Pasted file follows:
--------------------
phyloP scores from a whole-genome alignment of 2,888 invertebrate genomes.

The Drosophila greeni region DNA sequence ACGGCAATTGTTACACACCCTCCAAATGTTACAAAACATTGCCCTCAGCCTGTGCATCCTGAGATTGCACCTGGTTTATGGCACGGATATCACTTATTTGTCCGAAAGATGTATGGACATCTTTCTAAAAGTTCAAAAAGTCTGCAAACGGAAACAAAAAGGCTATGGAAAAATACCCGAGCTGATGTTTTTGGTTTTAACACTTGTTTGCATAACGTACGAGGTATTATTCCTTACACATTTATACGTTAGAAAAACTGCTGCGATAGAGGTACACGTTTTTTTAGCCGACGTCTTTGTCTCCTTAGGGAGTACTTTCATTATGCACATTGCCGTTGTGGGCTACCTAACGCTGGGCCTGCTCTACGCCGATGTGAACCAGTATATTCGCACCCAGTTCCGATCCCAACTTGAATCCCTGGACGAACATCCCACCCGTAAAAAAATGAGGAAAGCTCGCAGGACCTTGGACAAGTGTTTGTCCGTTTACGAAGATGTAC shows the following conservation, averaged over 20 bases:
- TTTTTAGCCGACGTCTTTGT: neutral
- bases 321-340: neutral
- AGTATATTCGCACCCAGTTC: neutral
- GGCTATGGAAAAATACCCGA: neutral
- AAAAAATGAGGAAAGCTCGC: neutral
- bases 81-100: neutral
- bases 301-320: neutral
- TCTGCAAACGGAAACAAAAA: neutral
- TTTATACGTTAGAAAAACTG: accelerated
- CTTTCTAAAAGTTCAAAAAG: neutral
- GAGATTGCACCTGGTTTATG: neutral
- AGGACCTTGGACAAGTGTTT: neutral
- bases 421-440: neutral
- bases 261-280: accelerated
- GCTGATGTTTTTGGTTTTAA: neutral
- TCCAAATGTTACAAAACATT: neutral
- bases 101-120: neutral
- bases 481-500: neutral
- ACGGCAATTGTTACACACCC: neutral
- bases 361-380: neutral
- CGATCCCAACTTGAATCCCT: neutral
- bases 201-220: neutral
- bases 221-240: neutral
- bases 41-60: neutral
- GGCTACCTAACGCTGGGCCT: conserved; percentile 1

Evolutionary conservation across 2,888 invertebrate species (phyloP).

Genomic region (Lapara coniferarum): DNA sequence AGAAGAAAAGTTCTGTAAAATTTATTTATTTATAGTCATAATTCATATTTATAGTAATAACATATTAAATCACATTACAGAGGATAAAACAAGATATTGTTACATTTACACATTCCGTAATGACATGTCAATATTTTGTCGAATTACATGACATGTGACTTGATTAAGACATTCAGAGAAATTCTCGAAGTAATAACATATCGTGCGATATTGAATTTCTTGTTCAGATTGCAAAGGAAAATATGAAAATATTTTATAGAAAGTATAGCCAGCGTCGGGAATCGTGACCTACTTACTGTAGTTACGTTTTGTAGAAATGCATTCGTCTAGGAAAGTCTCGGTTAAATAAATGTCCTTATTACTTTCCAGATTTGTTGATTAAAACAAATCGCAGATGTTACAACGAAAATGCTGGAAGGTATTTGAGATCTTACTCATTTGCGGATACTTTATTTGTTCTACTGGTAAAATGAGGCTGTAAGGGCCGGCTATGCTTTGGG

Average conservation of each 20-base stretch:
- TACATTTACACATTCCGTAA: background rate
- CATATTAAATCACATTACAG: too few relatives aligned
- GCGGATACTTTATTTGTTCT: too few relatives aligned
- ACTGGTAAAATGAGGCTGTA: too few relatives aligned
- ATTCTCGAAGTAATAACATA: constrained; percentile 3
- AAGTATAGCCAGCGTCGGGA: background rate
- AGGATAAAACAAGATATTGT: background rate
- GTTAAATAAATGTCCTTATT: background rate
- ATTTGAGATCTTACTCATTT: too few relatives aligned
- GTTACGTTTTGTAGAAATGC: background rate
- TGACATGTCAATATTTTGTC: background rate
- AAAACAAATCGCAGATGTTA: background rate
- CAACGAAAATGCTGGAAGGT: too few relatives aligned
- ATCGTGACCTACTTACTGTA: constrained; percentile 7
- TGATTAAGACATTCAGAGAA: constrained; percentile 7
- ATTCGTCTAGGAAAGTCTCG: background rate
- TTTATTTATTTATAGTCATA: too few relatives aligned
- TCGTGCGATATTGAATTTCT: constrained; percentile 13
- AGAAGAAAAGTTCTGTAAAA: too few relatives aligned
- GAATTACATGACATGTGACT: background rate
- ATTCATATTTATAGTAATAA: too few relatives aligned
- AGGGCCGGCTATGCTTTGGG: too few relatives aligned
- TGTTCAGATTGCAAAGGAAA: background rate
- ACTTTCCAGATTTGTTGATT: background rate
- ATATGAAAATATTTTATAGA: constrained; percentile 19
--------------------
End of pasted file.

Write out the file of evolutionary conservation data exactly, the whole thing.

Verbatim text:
phyloP scores from a whole-genome alignment of 2,888 invertebrate genomes.

The Drosophila greeni region DNA sequence ACGGCAATTGTTACACACCCTCCAAATGTTACAAAACATTGCCCTCAGCCTGTGCATCCTGAGATTGCACCTGGTTTATGGCACGGATATCACTTATTTGTCCGAAAGATGTATGGACATCTTTCTAAAAGTTCAAAAAGTCTGCAAACGGAAACAAAAAGGCTATGGAAAAATACCCGAGCTGATGTTTTTGGTTTTAACACTTGTTTGCATAACGTACGAGGTATTATTCCTTACACATTTATACGTTAGAAAAACTGCTGCGATAGAGGTACACGTTTTTTTAGCCGACGTCTTTGTCTCCTTAGGGAGTACTTTCATTATGCACATTGCCGTTGTGGGCTACCTAACGCTGGGCCTGCTCTACGCCGATGTGAACCAGTATATTCGCACCCAGTTCCGATCCCAACTTGAATCCCTGGACGAACATCCCACCCGTAAAAAAATGAGGAAAGCTCGCAGGACCTTGGACAAGTGTTTGTCCGTTTACGAAGATGTAC shows the following conservation, averaged over 20 bases:
- TTTTTAGCCGACGTCTTTGT: neutral
- bases 321-340: neutral
- AGTATATTCGCACCCAGTTC: neutral
- GGCTATGGAAAAATACCCGA: neutral
- AAAAAATGAGGAAAGCTCGC: neutral
- bases 81-100: neutral
- bases 301-320: neutral
- TCTGCAAACGGAAACAAAAA: neutral
- TTTATACGTTAGAAAAACTG: accelerated
- CTTTCTAAAAGTTCAAAAAG: neutral
- GAGATTGCACCTGGTTTATG: neutral
- AGGACCTTGGACAAGTGTTT: neutral
- bases 421-440: neutral
- bases 261-280: accelerated
- GCTGATGTTTTTGGTTTTAA: neutral
- TCCAAATGTTACAAAACATT: neutral
- bases 101-120: neutral
- bases 481-500: neutral
- ACGGCAATTGTTACACACCC: neutral
- bases 361-380: neutral
- CGATCCCAACTTGAATCCCT: neutral
- bases 201-220: neutral
- bases 221-240: neutral
- bases 41-60: neutral
- GGCTACCTAACGCTGGGCCT: conserved; percentile 1

Evolutionary conservation across 2,888 invertebrate species (phyloP).

Genomic region (Lapara coniferarum): DNA sequence AGAAGAAAAGTTCTGTAAAATTTATTTATTTATAGTCATAATTCATATTTATAGTAATAACATATTAAATCACATTACAGAGGATAAAACAAGATATTGTTACATTTACACATTCCGTAATGACATGTCAATATTTTGTCGAATTACATGACATGTGACTTGATTAAGACATTCAGAGAAATTCTCGAAGTAATAACATATCGTGCGATATTGAATTTCTTGTTCAGATTGCAAAGGAAAATATGAAAATATTTTATAGAAAGTATAGCCAGCGTCGGGAATCGTGACCTACTTACTGTAGTTACGTTTTGTAGAAATGCATTCGTCTAGGAAAGTCTCGGTTAAATAAATGTCCTTATTACTTTCCAGATTTGTTGATTAAAACAAATCGCAGATGTTACAACGAAAATGCTGGAAGGTATTTGAGATCTTACTCATTTGCGGATACTTTATTTGTTCTACTGGTAAAATGAGGCTGTAAGGGCCGGCTATGCTTTGGG

Average conservation of each 20-base stretch:
- TACATTTACACATTCCGTAA: background rate
- CATATTAAATCACATTACAG: too few relatives aligned
- GCGGATACTTTATTTGTTCT: too few relatives aligned
- ACTGGTAAAATGAGGCTGTA: too few relatives aligned
- ATTCTCGAAGTAATAACATA: constrained; percentile 3
- AAGTATAGCCAGCGTCGGGA: background rate
- AGGATAAAACAAGATATTGT: background rate
- GTTAAATAAATGTCCTTATT: background rate
- ATTTGAGATCTTACTCATTT: too few relatives aligned
- GTTACGTTTTGTAGAAATGC: background rate
- TGACATGTCAATATTTTGTC: background rate
- AAAACAAATCGCAGATGTTA: background rate
- CAACGAAAATGCTGGAAGGT: too few relatives aligned
- ATCGTGACCTACTTACTGTA: constrained; percentile 7
- TGATTAAGACATTCAGAGAA: constrained; percentile 7
- ATTCGTCTAGGAAAGTCTCG: background rate
- TTTATTTATTTATAGTCATA: too few relatives aligned
- TCGTGCGATATTGAATTTCT: constrained; percentile 13
- AGAAGAAAAGTTCTGTAAAA: too few relatives aligned
- GAATTACATGACATGTGACT: background rate
- ATTCATATTTATAGTAATAA: too few relatives aligned
- AGGGCCGGCTATGCTTTGGG: too few relatives aligned
- TGTTCAGATTGCAAAGGAAA: background rate
- ACTTTCCAGATTTGTTGATT: background rate
- ATATGAAAATATTTTATAGA: constrained; percentile 19